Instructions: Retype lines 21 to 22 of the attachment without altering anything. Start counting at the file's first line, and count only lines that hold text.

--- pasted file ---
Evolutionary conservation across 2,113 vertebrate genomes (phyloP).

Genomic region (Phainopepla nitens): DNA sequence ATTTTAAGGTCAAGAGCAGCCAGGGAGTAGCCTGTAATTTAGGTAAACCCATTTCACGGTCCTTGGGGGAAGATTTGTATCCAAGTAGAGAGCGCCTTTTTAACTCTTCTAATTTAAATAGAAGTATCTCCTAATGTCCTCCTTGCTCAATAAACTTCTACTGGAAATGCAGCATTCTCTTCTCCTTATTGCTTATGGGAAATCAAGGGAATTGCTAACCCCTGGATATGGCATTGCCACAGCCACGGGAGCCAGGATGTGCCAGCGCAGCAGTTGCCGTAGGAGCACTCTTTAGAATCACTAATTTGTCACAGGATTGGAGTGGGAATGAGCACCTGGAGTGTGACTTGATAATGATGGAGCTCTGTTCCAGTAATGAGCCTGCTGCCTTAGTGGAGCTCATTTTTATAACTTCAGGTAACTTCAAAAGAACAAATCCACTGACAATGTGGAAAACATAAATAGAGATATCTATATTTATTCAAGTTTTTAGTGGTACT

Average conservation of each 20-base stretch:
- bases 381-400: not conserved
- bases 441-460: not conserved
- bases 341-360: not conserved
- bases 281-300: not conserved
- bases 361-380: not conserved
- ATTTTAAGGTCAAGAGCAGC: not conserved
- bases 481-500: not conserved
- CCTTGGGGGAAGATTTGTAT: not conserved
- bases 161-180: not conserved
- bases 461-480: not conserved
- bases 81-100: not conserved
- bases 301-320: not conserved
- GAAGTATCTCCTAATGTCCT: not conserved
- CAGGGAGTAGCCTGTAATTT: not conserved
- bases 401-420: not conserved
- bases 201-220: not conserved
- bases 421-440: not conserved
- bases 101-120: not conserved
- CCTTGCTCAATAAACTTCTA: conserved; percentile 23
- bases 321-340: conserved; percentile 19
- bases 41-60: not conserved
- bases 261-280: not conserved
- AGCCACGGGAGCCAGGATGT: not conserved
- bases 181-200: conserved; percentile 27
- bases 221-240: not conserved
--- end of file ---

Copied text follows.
- bases 101-120: not conserved
- CCTTGCTCAATAAACTTCTA: conserved; percentile 23